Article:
I get headaches every night (between 3 and 6 am). They have gotten worse the past year but I have had them for about four years. I have been to two neurologists and after trying Topamax, Imitrex, blood pressure pills, gabapentin, amitriptyline, nothing helps. I usually drink a cup of tea upon the initial headache and that helps many times but the past week, I need to take an Excedrin and I am afraid of getting rebound headaches so I use this as a last resort. However, I have been taking one every day this week and I try to avoid this but I am in PAIN. I have had x-rays, MRI’s, etc on my neck and brain but all seems to be ok there. My quality of life is terrible now - bad nights and tired all day. Help. Donna.
Are these headaches or Migraines? It does make a difference.
That said, if these are Migraines, one would wonder what trigger you’re encountering that is precipitating them. It could be something you eat, a fragrance in a product you use, or any number of things.
Trigger identification and management is an important part of Migraine management and preventing Migraines. You may have some triggers that you can avoid, thus preventing Migraines brought on by those triggers. Do you know what any of your triggers are? When working to identify triggers one of the best tools is a good Migraine diary. You can read more about this and download a free diary workbook in our article Your Migraine and Headache Diary. Some of us have food triggers, some of us don’t. The best way to determine if you do is to do an elimination diet for a while. For more information and a workbook on this, see ** Managing Migraine - Migraine Trigger Foods**.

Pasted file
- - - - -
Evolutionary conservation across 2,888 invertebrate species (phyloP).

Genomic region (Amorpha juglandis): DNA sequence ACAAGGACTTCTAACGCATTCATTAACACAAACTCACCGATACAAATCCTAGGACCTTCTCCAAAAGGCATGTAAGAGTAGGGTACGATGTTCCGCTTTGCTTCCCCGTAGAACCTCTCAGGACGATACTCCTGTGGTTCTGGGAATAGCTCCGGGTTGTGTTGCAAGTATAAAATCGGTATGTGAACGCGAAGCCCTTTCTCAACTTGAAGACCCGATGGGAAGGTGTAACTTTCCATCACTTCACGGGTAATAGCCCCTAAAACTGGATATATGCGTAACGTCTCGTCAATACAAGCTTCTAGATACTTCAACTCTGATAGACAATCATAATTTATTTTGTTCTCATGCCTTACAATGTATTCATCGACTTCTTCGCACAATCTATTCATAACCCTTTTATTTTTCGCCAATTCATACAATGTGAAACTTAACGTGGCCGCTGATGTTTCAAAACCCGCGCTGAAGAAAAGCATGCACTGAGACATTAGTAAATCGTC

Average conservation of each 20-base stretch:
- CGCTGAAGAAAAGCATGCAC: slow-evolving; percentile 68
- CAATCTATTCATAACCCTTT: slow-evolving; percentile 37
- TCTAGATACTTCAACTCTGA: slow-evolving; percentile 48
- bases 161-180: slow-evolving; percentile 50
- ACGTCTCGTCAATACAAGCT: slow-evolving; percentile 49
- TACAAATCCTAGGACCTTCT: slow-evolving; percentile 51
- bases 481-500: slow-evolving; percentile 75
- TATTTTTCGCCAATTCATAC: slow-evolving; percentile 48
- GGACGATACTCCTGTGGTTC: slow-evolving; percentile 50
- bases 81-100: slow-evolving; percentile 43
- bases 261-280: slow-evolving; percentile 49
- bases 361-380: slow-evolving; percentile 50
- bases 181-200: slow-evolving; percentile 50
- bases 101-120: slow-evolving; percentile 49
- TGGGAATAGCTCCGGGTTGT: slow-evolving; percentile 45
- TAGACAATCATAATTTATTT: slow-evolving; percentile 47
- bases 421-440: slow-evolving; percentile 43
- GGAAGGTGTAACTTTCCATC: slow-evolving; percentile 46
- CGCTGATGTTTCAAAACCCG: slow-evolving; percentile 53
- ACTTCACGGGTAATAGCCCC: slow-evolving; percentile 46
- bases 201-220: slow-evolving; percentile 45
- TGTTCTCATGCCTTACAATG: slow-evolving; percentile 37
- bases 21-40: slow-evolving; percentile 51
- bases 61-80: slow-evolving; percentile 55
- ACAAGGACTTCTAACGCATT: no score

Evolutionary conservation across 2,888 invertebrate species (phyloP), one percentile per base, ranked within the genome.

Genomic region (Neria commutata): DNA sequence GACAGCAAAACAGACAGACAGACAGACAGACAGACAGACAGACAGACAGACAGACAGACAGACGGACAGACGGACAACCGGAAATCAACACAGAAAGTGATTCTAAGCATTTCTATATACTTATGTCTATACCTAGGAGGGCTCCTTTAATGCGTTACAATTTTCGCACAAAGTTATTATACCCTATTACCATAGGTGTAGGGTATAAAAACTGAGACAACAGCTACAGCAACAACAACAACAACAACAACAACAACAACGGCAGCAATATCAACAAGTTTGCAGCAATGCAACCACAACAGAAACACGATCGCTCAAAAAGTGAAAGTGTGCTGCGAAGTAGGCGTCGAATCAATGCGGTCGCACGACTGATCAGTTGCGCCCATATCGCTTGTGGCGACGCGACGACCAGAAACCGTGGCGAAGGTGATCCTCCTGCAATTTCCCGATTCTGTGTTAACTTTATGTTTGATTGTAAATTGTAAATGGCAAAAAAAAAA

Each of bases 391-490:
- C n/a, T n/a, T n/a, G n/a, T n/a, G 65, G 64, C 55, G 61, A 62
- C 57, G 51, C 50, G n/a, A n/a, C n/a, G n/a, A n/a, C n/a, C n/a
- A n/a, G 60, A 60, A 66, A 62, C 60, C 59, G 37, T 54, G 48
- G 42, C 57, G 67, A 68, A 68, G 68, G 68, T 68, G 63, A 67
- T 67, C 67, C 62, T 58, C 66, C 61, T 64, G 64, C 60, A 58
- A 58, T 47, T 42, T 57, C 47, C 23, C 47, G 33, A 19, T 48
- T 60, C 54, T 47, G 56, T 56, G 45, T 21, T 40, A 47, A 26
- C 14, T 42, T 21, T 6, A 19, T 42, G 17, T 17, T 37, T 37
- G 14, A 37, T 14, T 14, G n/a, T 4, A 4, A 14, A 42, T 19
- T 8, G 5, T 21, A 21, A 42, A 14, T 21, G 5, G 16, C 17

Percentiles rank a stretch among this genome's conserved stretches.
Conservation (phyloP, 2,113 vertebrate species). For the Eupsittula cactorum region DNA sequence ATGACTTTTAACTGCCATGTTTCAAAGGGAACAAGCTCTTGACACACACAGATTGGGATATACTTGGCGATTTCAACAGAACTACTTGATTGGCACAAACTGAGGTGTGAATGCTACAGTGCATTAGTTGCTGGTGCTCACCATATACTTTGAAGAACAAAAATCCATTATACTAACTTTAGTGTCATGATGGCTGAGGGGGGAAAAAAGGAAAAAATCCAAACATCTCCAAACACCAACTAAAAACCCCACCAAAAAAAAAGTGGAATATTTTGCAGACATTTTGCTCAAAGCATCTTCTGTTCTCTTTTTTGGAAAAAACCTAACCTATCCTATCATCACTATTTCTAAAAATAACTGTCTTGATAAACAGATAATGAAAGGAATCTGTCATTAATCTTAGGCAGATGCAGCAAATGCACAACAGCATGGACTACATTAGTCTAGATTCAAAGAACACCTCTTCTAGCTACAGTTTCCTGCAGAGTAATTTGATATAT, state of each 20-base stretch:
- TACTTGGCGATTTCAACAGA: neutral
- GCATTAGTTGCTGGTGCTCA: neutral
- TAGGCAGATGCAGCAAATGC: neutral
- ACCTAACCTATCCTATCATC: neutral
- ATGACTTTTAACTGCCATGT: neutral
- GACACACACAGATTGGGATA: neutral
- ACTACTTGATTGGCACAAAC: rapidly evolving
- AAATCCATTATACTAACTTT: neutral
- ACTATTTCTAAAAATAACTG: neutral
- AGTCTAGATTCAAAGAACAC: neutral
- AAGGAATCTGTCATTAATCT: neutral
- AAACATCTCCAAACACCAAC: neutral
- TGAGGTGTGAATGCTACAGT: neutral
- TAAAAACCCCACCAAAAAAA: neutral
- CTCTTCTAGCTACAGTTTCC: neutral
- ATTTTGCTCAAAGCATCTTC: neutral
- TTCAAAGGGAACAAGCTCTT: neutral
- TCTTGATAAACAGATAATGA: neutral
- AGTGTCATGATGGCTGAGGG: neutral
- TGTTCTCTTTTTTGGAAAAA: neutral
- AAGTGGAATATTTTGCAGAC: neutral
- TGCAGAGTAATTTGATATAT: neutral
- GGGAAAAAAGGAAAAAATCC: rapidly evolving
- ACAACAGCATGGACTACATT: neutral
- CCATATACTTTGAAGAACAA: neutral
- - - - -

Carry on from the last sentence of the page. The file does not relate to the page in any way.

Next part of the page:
You’re quite right to be cautious of the Excedrin. Taking Migraine abortive meds such as the triptans or ergotamines or any kind of pain med more than two or three days a week can make matters worse by causing medication overuse headache (MOH), aka rebound. See _Medication Overuse Headache - When the Remedy Backfires _ for more information on this.
There’s also a rare form of headache that wakes people from sleep during the night, hypnic headache. You can read more about it in _Hypnic Headache - The Basics _.
If your doctor isn’t able to help you, it may well be time to consult a Migraine and headache specialist. It’s important to note that neurologists aren’t necessarily Migraine and headache specialists. Take a look at the article Migraine and Headache Specialists - What’s So Special? If you need help finding a Migraine specialist, check our listing of _Patient Recommended Migraine and Headache Specialists _.
John Claude Krusz and Teri Robert
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